To complete @raz' answer, a few points:
OpenSSL, and thus implementations based on OpenSSL (clients and server), tend to no longer send
close_notify messages; they just drop the connection. The main reason is that in existing Web servers and clients, connections are managed in a pool that closes them after some inactivity delay; that pool manages low-level sockets and has no notion of what SSL could be; thus, the SSL layer has no way to send (or wait for) an explicit
One underlying reason for this design is to avoid keeping resources unduly. From the point of view of a server, an inactive client may be a dead client -- possibly, the client computer crashed or shut down more or less cleanly, or its network access just dropped. Thus, there may be nobody to receive the
close_notify. Normally, TCP connections are buffered, so the server code could send the
close_notify and close the connection immediately, without having to wait for an ACK from the client (ACK which will never come, the client having died). However, client death may occur at any time, including during the sending of the previous answer from the server, so the TCP buffer may be full at that time. Thus, the sending of the
close_notify might stall for a long time, until the TCP layer decides that the connection is really dead (this may take hours).
By simply closing sockets directly, after some fixed inactivity delay, regardless of the connection logical state at that point (SSL or not; sending an answer or waiting for the next request), servers ensure that they avoid blocking resources for the benefice of dead clients.
The main "truncation attack", at the HTTPS level, is related to HTTP 0.9. In HTTP 0.9, each request uses a new connection, and the server sends back the answer with no explicit data termination; when the server has finished sending the data, it closes the underlying socket. The client thus knows that it got all the data when the socket is closed.
With HTTP 0.9, lack of a
close_notify implies that attackers could truncated the answer (by forcing a TCP-level close) and the client would not know it. This was accounted as one of the main weaknesses of SSL 2.0.
However, opening a new connection for each request is greatly inefficient, so from HTTP 1.0 onwards, clients and server reuse connections for several requests and responses. This, in turn, requires the HTTP protocol to be self-terminated: inspection of the exchanged bytes alone must be sufficient to decide whether the end of a request or answer was reached, without relying on a "closure" event from the transport medium. Basically, clients and servers use explicit
Content-Length headers, or (for data streaming) use the "chunked transfer coding". When the application protocol that goes within the SSL/TLS tunnel is self-terminated, the
close_notify is redundant, and can be dispensed with. Which is exactly what happens in modern HTTPS. No modern server ever uses HTTP 0.9 any more; all their responses are self-terminated; so they can afford (from a security point of view) not to send a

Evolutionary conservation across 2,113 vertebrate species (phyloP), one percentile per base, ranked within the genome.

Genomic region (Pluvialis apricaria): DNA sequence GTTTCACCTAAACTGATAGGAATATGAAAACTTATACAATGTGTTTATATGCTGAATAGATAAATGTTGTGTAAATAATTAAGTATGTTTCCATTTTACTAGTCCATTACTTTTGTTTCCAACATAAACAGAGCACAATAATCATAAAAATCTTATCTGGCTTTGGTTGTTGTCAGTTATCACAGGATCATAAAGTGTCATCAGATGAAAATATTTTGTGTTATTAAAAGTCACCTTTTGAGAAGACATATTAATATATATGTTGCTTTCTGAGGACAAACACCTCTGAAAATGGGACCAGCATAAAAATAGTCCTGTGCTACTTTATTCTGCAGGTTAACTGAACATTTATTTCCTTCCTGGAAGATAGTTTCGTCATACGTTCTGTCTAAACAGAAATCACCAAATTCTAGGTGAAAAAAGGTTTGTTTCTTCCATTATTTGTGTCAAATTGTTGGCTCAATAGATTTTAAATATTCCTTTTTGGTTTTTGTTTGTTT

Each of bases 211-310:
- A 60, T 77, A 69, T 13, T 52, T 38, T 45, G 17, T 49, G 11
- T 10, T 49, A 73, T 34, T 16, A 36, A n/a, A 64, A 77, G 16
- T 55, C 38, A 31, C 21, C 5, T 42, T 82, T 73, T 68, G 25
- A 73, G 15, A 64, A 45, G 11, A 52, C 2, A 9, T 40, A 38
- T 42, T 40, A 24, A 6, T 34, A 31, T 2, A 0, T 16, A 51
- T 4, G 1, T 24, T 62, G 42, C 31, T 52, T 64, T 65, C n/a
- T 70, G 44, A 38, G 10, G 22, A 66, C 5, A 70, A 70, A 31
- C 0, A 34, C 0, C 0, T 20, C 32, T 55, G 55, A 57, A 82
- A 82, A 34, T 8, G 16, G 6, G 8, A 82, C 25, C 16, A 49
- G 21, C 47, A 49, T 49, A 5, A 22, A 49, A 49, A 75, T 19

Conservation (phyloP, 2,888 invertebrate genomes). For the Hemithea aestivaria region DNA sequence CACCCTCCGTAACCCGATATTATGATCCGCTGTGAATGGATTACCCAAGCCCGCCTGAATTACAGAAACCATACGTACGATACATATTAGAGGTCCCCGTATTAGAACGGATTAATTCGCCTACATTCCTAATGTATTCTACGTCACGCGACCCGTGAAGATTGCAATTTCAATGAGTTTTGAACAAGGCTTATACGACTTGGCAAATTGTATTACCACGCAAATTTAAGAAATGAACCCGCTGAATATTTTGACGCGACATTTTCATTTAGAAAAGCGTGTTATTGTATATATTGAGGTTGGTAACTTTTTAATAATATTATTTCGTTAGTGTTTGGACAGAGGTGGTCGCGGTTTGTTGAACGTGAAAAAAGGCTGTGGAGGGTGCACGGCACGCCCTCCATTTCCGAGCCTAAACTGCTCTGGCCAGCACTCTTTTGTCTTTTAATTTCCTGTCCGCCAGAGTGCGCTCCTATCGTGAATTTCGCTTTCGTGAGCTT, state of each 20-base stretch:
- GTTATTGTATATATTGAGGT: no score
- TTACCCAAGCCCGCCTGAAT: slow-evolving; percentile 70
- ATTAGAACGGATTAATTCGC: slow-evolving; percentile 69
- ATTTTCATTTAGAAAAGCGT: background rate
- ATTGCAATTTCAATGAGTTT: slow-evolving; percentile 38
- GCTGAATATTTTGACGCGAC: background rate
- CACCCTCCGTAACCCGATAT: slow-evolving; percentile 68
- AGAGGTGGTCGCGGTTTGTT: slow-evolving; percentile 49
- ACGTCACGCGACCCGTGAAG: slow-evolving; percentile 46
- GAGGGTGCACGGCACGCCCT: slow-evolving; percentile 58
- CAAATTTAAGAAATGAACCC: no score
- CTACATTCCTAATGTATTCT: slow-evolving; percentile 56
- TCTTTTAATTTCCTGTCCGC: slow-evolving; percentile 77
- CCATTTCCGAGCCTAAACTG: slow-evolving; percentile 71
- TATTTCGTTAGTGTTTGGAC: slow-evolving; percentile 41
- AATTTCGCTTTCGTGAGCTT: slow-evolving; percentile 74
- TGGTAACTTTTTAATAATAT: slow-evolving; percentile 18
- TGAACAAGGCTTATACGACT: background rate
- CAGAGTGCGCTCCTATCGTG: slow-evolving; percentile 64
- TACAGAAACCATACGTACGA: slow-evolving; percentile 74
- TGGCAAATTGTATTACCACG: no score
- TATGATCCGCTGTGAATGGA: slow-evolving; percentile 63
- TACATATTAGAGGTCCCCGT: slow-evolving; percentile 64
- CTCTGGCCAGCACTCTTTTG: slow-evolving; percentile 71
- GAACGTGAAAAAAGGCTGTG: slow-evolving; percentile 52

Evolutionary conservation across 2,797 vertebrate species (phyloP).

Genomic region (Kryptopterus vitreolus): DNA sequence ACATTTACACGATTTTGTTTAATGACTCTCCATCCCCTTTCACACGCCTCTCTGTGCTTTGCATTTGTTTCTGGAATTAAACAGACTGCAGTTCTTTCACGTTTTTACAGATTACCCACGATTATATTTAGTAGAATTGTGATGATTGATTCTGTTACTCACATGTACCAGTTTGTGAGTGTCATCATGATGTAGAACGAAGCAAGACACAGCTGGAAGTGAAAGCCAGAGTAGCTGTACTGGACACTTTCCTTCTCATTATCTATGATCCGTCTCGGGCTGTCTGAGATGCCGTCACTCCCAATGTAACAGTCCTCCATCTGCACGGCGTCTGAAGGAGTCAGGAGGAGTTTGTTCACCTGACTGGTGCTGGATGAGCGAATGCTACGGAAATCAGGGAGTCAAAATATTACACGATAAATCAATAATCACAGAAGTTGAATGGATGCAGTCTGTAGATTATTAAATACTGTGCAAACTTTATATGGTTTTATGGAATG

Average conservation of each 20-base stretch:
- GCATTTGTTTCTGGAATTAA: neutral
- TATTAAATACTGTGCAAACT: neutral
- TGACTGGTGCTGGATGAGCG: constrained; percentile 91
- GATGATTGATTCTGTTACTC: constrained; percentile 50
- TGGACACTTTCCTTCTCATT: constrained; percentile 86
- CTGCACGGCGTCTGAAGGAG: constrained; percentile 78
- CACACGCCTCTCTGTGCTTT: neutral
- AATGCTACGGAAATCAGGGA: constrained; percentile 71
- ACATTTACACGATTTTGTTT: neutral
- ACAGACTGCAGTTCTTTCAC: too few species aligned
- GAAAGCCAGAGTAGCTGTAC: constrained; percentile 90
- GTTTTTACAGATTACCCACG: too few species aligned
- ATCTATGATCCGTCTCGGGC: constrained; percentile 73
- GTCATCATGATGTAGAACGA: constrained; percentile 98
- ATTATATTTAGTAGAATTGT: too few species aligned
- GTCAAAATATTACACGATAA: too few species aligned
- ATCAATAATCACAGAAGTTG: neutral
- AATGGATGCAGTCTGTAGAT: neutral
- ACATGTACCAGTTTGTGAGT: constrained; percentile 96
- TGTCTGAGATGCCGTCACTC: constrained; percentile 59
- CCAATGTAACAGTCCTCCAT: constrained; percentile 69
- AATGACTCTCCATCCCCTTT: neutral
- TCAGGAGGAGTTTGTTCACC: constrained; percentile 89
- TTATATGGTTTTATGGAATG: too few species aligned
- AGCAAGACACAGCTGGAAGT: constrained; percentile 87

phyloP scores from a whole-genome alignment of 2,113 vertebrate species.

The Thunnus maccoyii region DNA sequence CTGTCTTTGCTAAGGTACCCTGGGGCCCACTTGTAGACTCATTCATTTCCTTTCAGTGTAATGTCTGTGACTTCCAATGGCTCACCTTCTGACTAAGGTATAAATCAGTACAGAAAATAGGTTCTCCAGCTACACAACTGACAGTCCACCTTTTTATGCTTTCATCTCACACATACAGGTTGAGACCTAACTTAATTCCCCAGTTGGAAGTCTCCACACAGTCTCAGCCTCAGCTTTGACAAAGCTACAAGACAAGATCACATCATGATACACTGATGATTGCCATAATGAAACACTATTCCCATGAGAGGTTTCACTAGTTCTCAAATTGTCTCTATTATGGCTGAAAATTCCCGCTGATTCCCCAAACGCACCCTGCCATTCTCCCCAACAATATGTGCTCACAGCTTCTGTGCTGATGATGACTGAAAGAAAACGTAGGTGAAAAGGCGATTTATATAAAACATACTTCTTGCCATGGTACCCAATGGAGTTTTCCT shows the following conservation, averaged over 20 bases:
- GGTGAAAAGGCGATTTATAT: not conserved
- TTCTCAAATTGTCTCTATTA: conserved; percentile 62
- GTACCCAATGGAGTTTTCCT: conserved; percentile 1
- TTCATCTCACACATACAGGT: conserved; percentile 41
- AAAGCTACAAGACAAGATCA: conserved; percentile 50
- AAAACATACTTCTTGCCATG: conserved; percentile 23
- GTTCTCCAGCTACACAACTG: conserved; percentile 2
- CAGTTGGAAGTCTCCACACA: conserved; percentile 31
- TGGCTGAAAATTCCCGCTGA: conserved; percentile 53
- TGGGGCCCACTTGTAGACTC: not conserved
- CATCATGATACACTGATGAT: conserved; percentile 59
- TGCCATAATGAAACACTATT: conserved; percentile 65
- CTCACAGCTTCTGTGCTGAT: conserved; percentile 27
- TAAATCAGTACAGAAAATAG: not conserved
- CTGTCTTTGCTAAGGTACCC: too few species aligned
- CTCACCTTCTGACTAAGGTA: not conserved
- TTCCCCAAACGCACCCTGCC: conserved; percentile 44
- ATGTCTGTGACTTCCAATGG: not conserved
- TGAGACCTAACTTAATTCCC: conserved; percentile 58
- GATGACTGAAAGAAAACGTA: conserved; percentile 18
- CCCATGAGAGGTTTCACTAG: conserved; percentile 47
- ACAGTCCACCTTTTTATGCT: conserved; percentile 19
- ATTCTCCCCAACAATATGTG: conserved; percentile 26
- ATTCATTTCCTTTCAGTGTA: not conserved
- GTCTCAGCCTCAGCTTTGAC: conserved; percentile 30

The truncation attack that @raz talks about is one level higher: the client sends an HTTP request for some "logout" action, but does not wait for the corresponding answer (an HTTP answer, not a
close_notify). Presence or lack of a
close_notify does not change anything here; the weakness is an impatient user.
SSL/TLS session reuse is actually larger than a mere resumption. Originally, SSL was designed under the idea that the client opened one connection to the server, simply opening a new one if the previous one was closed.
Web browser no longer do that. Instead, they open several connections to the server, mainly so that they can send requests in parallel, for a better user experience. The HTTP-1.0 reference says that:
Clients that use persistent connections SHOULD limit the number of
simultaneous connections that they maintain to a given server. A
single-user client SHOULD NOT maintain more than 2 connections with
any server or proxy.
However, practice is, as always, a bit different (some browsers, though, apply different limitations on the number of simultaneous connections depending on whether the connections use SSL or not).
For all these connections, a typical browser will do a complete handshake with one connection, then "resume" that session for other connections, even though the "session" is still alive and kicking on the first connection. Therefore, sessions can be resumed before having been stopped. The provision in TLS 1.0, quoted by @raz, merely extends that idea in that it defines that sessions can be resumed regardless of what happened or still happens with the same session on other connections. In effect, session resumption is no longer about resuming, but rather reusing the session parameters (i.e. the negotiated shared secret key).
Summary: SSL/TLS formally provides cryptographically-protected closure: when a connection is closed, both client and server have guarantees that the closure is genuine, and not injected by an interloping attacker. Existing practice deviates from that theory, and implementations no longer offer that guarantee.
This is not a problem for HTTPS Web servers because such servers enforce the use of a self-terminated application protocol (HTTP 1.0+ with explicit chunk or content lengths) that does not need cryptographic protection of closures.
In full generality, not sending a
close_notify is a weakening of the protocol, which might be leveraged if (and only if) the underlying protocol is not self-terminated. Fortunately, non-self-terminated protocols are exceedingly rare, and could be described as "poorly designed" (if only because they don't allow connection reuse), so this weakening is not a big issue in practice (for the time being...).